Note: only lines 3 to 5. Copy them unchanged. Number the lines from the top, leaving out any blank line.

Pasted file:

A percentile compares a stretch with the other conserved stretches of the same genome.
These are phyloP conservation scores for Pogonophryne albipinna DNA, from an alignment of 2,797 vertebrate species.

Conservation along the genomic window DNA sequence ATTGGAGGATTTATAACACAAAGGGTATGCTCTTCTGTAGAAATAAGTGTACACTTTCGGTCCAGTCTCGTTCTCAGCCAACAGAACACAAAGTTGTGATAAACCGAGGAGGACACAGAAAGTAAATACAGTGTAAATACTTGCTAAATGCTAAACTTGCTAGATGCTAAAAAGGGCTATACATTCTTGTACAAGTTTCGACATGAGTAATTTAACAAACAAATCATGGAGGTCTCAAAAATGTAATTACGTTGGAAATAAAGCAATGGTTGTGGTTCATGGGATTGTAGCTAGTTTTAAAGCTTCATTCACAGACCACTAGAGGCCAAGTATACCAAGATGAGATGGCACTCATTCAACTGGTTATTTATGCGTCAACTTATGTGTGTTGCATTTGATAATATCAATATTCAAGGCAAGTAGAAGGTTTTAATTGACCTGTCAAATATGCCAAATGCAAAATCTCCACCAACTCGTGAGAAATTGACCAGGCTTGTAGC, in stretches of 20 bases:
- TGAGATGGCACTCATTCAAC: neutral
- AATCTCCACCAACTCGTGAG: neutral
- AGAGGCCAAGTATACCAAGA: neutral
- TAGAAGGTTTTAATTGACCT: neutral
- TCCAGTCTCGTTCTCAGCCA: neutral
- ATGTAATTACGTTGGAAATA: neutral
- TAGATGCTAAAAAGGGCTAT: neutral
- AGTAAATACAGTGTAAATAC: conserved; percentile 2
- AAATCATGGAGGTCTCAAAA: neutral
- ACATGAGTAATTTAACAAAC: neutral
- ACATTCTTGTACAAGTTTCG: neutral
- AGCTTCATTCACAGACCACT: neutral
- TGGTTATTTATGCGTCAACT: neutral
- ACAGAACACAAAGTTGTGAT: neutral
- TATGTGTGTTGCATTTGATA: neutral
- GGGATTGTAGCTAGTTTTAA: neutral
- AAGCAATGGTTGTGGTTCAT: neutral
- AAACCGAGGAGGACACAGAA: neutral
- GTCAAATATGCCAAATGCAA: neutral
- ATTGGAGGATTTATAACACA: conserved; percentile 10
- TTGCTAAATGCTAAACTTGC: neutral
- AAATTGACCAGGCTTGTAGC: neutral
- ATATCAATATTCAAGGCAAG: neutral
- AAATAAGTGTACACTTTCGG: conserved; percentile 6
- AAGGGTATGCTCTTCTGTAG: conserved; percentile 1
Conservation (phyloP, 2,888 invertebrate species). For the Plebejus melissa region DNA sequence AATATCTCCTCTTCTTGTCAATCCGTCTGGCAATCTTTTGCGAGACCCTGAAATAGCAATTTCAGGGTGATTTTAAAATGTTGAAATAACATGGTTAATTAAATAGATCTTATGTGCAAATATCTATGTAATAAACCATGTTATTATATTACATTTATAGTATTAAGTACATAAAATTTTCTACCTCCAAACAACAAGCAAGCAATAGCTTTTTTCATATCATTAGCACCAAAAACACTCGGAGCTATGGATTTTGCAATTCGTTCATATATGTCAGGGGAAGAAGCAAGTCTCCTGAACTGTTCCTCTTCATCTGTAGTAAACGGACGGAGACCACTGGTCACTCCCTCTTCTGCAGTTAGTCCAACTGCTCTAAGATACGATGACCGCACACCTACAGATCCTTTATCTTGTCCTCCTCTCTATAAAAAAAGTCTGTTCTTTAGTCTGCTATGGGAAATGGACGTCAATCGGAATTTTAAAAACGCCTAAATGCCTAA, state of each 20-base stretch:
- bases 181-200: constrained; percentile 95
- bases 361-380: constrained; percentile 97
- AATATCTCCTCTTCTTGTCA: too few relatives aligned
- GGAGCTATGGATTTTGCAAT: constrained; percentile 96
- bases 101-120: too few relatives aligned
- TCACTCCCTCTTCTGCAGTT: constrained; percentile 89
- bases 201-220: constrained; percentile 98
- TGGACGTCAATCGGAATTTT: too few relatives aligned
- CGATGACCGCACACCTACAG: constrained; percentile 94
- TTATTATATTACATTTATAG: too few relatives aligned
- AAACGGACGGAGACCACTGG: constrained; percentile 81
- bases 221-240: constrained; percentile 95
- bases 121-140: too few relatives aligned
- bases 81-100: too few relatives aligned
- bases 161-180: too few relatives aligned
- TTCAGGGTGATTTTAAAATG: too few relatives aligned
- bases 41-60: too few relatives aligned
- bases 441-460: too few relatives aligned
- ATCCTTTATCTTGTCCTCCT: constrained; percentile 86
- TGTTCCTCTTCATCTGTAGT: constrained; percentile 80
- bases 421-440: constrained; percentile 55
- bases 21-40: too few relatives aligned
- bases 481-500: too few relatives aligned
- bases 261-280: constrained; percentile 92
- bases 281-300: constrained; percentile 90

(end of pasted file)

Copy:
Conservation along the genomic window DNA sequence ATTGGAGGATTTATAACACAAAGGGTATGCTCTTCTGTAGAAATAAGTGTACACTTTCGGTCCAGTCTCGTTCTCAGCCAACAGAACACAAAGTTGTGATAAACCGAGGAGGACACAGAAAGTAAATACAGTGTAAATACTTGCTAAATGCTAAACTTGCTAGATGCTAAAAAGGGCTATACATTCTTGTACAAGTTTCGACATGAGTAATTTAACAAACAAATCATGGAGGTCTCAAAAATGTAATTACGTTGGAAATAAAGCAATGGTTGTGGTTCATGGGATTGTAGCTAGTTTTAAAGCTTCATTCACAGACCACTAGAGGCCAAGTATACCAAGATGAGATGGCACTCATTCAACTGGTTATTTATGCGTCAACTTATGTGTGTTGCATTTGATAATATCAATATTCAAGGCAAGTAGAAGGTTTTAATTGACCTGTCAAATATGCCAAATGCAAAATCTCCACCAACTCGTGAGAAATTGACCAGGCTTGTAGC, in stretches of 20 bases:
- TGAGATGGCACTCATTCAAC: neutral
- AATCTCCACCAACTCGTGAG: neutral